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  3. 3. FEATURENovel additives toreduce the economicimpact of disease onshrimp productionby Peter Coutteau PhD, Business Unit ManagerAquaculture, and Tim Goossens PhD, R&D Engineer GutSupport, Nutriad International NV, BelgiumP enaeid shrimp production is under an average annual growth rate of 18 percent diseases consists of increasing the level of key continuous threat from bacte- over the period 1970-2008, which by far nutrients affecting the health and immunology rial and particularly viral infections exceeds growth for all other aquaculture spe- of shrimp, including vitamin C and E, phos- which have caused disastrous col- cies (FAO, 2010). World shrimp aquaculture pholipids, essential fatty acids, trace minerals lapses of the industry in all major shrimp is producing now well over four million mt of and carotenoids. These ‘booster feeds’ are producing countries. Disease problems shrimp (Valderrama, 2011). This rapid increase often supplemented with immunostimulants, in shrimp production are complex and in crustacean production largely often still poorly understood. Regulations, reflects the dramatic increase in white consumer demands and sustainable manage- leg shrimp culture in China, Thailand, ment strategies restrict the number of drugs Vietnam and Indonesia since 2000. available to treat pathogens. Vaccines are Despite this apparent success likely to be ineffective in crustaceans, which story in terms of production expan-lack a specific immune system similar to that sion, shrimp production in many of vertebrates. Therefore, shrimp produc- regions continues to suffer important ers must consider the seed stock quality, economic losses due to the impact husbandry procedures and healthy nutrition of a wide variety of diseases. Recent as the major tools to control disease. The events illustrate the impact of disease Figure 2: The hepatopancreas is the maincurrent article reports on recent progress outbreaks on shrimp production in organ of the shrimp’s digestive systemin the development of feed additives capable major producing countries. responsible for digestion, absorption and storage of nutrients. Esophagus (E),of reducing the impact of diseases on pro- The white spot syndrome virus gastric mill (GM), hepatopancreas (HP),ductivity and profitability in shrimp farming. (WSSV), one of the main causes mid gut (MG), hind gut (HG), and anus of stagnation in the shrimp indus- (A). try in the nineties, is significantly Diseases are number one threat affecting shrimp production in recent The production of crustaceans has shown years in Mexico and Brazil. Early Mortality mostly derived from the cell envelope of Syndrome (Acute micro-organisms, such as polysaccharides, Figure 1 - Table: Effect of booster feed on production parameters in a farm in NE Hepatopancreatic lipoproteins, and lipopolysaccharides. Brazil during episode of increased disease incidence due to a combination of Necrosis Syndrome, The continuous use of immunostimu-intensive rains and increased incidence of infectious myonecrosis virus (IMNV) AHPNS), for which the lants is generally discouraged due to the and necrotising hepatopancreatitis (NHP). Booster feed based on enhancednutritional specifications and supplementation of an immunomodulator causative agent has not risks for over-stimulation of the immune (AQUASTIM S, Nutriad) versus standard feed. been identified so far defense system. Alternating on/off regimes (Flegel, 2012), is affect- for feed additives is often impractical in farm Control feed Boosted feed % change ing shrimp production operations. Encouraging results to improve in China, Vietnam, disease resistance have been obtained by the total pond area (ha) 25 25 Malaysia, and to a continuous use of health enhancing booster Culture period (days) 107 111 lesser extent, Thailand. feeds based on the selection of the appropri- ate immunostimulants in combination with a Survival (%) 77.1 80.7 +5% Traditional balanced nutritional supply of key nutrients Final weight (g) 12.77 14.01 +10% approaches to to support the enhancement of the immune Harvest yield (kg/ha) 1771 2034 +15% boost shrimp system (Table 1). FCr 1.86 1.85 -1% health through However, the efficacy of various commer- avg weekly growth (g) 0.84 0.88 +6% the feed cially available immunostimulants to improve A traditional stress and/or disease resistance of fish and relative production cost 100% 100% approach to reduce shrimp strongly depends on the type of the relative crop value 100% 119% +19% the impact of shrimp product and on the supply of adjuvant nutri- 44 | InternatIonal AquAFeed | January-February 2013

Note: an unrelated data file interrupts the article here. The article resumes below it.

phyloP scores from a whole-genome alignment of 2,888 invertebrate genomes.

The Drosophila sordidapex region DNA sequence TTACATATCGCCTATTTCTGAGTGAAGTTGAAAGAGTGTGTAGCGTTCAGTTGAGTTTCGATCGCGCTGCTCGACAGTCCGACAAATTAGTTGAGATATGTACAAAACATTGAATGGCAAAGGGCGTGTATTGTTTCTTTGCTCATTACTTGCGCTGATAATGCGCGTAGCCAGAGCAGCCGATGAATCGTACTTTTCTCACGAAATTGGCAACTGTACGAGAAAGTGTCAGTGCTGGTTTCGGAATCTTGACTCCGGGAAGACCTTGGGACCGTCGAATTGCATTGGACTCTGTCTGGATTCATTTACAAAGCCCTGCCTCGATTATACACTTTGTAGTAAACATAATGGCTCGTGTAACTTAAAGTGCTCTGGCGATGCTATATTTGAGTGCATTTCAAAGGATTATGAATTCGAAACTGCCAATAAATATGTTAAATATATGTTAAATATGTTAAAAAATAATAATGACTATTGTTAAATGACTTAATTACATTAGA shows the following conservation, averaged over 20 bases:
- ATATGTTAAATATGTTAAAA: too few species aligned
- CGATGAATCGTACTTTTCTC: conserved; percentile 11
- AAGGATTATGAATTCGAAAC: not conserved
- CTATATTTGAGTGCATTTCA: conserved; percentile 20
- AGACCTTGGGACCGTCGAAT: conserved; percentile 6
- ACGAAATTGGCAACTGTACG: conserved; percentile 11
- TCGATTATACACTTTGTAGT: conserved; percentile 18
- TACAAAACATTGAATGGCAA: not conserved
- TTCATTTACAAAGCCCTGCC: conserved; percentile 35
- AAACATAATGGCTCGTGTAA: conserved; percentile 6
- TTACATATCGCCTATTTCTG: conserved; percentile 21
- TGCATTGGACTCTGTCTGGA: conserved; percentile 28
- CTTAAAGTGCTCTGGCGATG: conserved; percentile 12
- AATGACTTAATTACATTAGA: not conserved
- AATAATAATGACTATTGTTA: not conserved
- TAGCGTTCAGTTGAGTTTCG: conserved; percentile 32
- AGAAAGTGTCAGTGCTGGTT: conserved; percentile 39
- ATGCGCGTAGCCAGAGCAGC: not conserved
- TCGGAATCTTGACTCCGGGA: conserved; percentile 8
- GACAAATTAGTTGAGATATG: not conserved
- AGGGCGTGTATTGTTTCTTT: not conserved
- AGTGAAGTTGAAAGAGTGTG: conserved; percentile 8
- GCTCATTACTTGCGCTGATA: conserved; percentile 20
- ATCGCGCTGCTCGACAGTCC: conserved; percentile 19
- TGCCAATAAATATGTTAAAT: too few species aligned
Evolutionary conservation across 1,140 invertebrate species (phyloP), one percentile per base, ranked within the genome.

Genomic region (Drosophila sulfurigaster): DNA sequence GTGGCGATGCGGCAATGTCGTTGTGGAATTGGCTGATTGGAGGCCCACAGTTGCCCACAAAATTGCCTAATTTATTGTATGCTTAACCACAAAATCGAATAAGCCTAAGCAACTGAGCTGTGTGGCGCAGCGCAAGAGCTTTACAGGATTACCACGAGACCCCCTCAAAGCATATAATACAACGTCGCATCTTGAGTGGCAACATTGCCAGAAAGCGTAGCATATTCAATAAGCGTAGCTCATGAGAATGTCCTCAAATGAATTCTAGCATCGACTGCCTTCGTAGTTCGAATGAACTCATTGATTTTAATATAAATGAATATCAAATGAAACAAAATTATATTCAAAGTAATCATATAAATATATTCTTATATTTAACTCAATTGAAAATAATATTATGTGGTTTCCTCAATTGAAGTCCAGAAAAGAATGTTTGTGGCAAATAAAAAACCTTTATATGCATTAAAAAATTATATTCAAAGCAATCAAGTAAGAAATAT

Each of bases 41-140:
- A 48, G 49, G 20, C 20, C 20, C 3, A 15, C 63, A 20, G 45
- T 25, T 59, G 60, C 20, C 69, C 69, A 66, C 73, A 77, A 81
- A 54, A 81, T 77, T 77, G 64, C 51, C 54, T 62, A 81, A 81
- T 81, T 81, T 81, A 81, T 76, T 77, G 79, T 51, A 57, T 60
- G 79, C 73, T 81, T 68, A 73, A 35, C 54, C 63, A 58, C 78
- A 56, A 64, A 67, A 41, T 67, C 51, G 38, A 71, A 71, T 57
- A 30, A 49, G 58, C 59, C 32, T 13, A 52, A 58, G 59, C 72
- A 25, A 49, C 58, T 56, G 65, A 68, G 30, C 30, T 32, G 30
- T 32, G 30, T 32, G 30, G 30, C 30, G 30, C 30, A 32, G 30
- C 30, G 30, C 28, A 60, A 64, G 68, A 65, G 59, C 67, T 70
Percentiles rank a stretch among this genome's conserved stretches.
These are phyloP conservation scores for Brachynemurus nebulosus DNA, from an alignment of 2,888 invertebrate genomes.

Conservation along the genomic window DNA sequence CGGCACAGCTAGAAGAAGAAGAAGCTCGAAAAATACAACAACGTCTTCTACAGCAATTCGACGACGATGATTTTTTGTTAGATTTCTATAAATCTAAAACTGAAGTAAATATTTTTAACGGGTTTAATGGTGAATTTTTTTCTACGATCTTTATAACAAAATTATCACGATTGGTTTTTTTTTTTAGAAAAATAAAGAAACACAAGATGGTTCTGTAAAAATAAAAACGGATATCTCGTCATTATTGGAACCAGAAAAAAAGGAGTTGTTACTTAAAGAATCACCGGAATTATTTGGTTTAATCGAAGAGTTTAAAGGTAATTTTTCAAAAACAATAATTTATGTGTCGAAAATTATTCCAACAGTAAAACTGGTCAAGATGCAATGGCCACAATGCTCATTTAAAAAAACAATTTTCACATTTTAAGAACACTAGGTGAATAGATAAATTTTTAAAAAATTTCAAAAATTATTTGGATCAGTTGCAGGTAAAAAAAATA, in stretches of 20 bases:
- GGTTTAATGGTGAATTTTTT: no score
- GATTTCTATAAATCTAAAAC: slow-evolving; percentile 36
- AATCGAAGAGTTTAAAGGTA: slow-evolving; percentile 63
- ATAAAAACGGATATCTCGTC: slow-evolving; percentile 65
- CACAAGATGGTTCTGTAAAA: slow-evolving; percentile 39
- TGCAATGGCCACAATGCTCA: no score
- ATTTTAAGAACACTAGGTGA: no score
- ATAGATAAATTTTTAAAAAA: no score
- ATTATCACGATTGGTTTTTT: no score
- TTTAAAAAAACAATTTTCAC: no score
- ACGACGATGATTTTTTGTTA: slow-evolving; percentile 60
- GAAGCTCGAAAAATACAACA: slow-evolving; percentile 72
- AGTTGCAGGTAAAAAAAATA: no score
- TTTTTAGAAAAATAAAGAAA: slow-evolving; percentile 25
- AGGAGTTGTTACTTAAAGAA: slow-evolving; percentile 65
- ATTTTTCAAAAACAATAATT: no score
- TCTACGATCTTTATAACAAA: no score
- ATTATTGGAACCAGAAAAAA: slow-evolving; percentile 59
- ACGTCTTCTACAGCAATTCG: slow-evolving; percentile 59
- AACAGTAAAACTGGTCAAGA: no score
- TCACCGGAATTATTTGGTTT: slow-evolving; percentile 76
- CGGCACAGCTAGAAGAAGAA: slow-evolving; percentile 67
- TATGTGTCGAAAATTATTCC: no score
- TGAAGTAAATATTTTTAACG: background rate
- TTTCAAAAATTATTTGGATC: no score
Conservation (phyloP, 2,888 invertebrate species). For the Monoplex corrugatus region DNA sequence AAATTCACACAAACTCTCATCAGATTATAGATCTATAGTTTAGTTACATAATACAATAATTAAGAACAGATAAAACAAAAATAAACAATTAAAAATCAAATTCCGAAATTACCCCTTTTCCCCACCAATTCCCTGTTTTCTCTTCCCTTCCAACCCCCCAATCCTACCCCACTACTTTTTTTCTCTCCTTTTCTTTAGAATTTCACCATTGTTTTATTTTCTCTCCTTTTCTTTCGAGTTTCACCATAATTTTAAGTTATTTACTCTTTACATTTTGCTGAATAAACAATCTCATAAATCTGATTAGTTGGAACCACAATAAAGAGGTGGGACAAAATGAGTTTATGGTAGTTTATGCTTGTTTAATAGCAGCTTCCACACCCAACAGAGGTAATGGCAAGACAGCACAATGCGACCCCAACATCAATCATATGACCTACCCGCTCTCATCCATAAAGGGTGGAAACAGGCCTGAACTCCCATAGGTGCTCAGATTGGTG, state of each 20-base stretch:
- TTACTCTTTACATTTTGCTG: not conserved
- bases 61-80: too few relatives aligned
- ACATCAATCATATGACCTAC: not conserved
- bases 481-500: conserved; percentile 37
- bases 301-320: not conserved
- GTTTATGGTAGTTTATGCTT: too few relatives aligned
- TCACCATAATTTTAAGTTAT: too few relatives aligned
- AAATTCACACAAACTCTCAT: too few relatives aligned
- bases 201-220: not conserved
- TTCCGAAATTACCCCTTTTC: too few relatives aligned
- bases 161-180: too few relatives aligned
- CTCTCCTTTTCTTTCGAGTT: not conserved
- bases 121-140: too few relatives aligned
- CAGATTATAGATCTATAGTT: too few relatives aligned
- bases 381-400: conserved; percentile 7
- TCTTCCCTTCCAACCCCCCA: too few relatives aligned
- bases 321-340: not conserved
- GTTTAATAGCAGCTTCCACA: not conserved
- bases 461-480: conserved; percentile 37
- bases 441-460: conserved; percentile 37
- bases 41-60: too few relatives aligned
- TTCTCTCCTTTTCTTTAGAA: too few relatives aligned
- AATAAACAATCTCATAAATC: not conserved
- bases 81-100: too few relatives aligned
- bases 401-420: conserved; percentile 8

4. 4. FEATURE could be effective ways of providing the • Discourage the use of non-sustainable • Nevertheless, the existence of small ‘research arm’ for partnering with ‘large sources of MBt librariesents that are essential to support the buildup both as a digestive gland companies willing to take part in pharma’of the immune system. Commercial context – investment, regu- as well as a storage depot biodiscovery de-risks this activity • Technology Centers for marine lation, IP for energy. Therefore, for big companies and justifies the Novel approaches (1): boosting biotechnology, with specialised infra- • The need for long-term stability means farmers routinely look at perceived need for entrepreneurial the nutritional status and lipid structure might provide ‘one-stop that VC and short-term investment squash preparates to evalu- companies to supply into bigger reserves of the hepatopancreas shops’ for chain connection strategies are not appropriate either ate the nutritional status of pharma (and equivalent ‘big’ compa-Science, technology and infrastructures:of the at set-up or for with Shrimps do not tolerate high levels hepatopancreas, longer survival of nies – food/nutraceutical, cosmetics/ new businesses; encouraging business dietary fat very well. is not being studies ample lipid reserves being • Marine biotech A number of well- cosmeceutical) served by lack of knowledge amongst angel groups and raising awareness show reduced growth at levels above 10 per- an indicator of better resist- • Better and more efficient recogni-cent of dietary lipid. Nevertheless, quality and ance to knowledge-levels amongst these technology-transfer offices and stress and disease tion, development and transfer of • More fora for meeting of scientists would be fruitfulquantity of dietary lipids play a primordial role challenges. academic IP in this area is needed and industrial players would generate in growth and health of shrimp. Shrimp have • Lipid digestion in shrimp Smaller players in innovation should • The attributes and benefits of MBt better understanding and sharing of consider more collaborations between no or very limited capacity to biosynthesize a occurs for a big proportion could be better communicated. In needs and possibilities them, and selling skills and knowledge, number of lipid molecules which are essential intracellular in the hepato- terms of giving MBt a different image, for normal growth, including cholesterol, high- pancreas epithelium from molecules at • A global source of ‘soft’ funding rather than pushing the higher hit rate could be a starting would promote the transition from ly unsaturated fatty acids and phospholipids. where it is transported to to go too far big pharma or trying point proof of concept are often the most the down the value-chain; it is usually too Fishmeal and fish oil to demonstration target organs via the Some of the points raised above were Figure 3. Effect of the supplementation of a and commercial-scale for innovations digestibility-enhancing further in Think Tank 5 in the difficult for small companies to handle important sources of cholesterol and HUFA haemolymphe under the discussed additive (Aquagest®S, • Specific incubator programmes marine form of lipoproteins (Fig. 2). of regulatory on context of of lipid vacuolization in and the in the diet. Increasing cost of these could the cost and stresses Nutriad) the degree Marine Biotechnology be recommended processesingredients has forced formulators to reduce The formation and absorp- the hepatopancreas of shrimp fed the different Environment. feeds during 30 days (van de Braak et al., 2012).dietary specifications for these essential lipids. tion of lipid micelles from Although these nutrient levels may not show the lumen of the hepato-significant differences on growth performance pancreas tubuli is therefore a limiting step to use fats as essential components and as in Companies attending this Think Tank: the lipid digestive process. Digestibility source of energy for growth and surviving feeding trials under controlled conditions, in Aqua Bio Technology ASA - A-Spark Good Ventures - Algal Bioenergy Special Interest Group - Bioalvo - BioNova - BioTech North - they may become critical for maintaining enhancers based on natural emulsifying episodes of stress or disease pressure. The Bretagne Developpement Innovation - CCMar - EMPA - European Marine Biological Resource Centre (EMBRC) - Government of Portugal health and immune defenses under disease agents, selected for their compatibility with enhancement of the lipid reserves in the - Grette Law - innoVactiv - Innovation Norway - JPI Oceans - The Research Council of Norway - Kiel Center for marine natural products challenges and fluctuating ambient conditions the shrimp’s digestive system, have shown to hepatopancreas of white shrimp Penaeus - Marealis - Marine Biotechnology Programme of Ireland - Max Planck Institute - National Research Council of Canada - Nautilus Biosciences Canada - Novagraaf Technologies - Novus International - Soliance - Marine Bio-Technologies Center of Innovation - National University of of encountered in production. be capable of complementing the process of indicus as a result of the supplementation Furthermore, the energy status of shrimp is emulsification and absorption of dietary fats in a digestibility-enhancing additive was demon- Ireland, Galway - OceanGate, Inc. - Oceanomics project, Roscoff - Polaris - Polytechnic Institute of Leiria - PwC - Roscoff Marine Biological largely determined by its lipid reserves depos- the hepatopancreas (Coutteau et al., 2012). strated recently by van de Braak et al. (2012). Station - Saint Malo Agglomeration - ScandiDerma AS - Univeristy College Cork - University of Aveiroited in the hepatopancreas which functions This in turn improves the efficiency of shrimp Histological analyses showed a three-fold AquaStar ® Fast growth in improved environment! ASIAN GATEWAY TO AN AQUATIC WORLD OF WONDER Probiotic strains support gut health. Biodegrading strains and enzymes stabilize water quality and pond bottom. co-located with • Im pr an oved gu d pe • Im rform t health prov ance • Co ed w n ater qual ba trol of pa ity The 4th International Pet cteri thog & Accessories Exhibition a enic For more information, please contact: Naturally ahead • Iman Tam January-February 2013 | InternatIonal AquAFeed | 33 January-February 2013 | InternatIonal AquAFeed | 45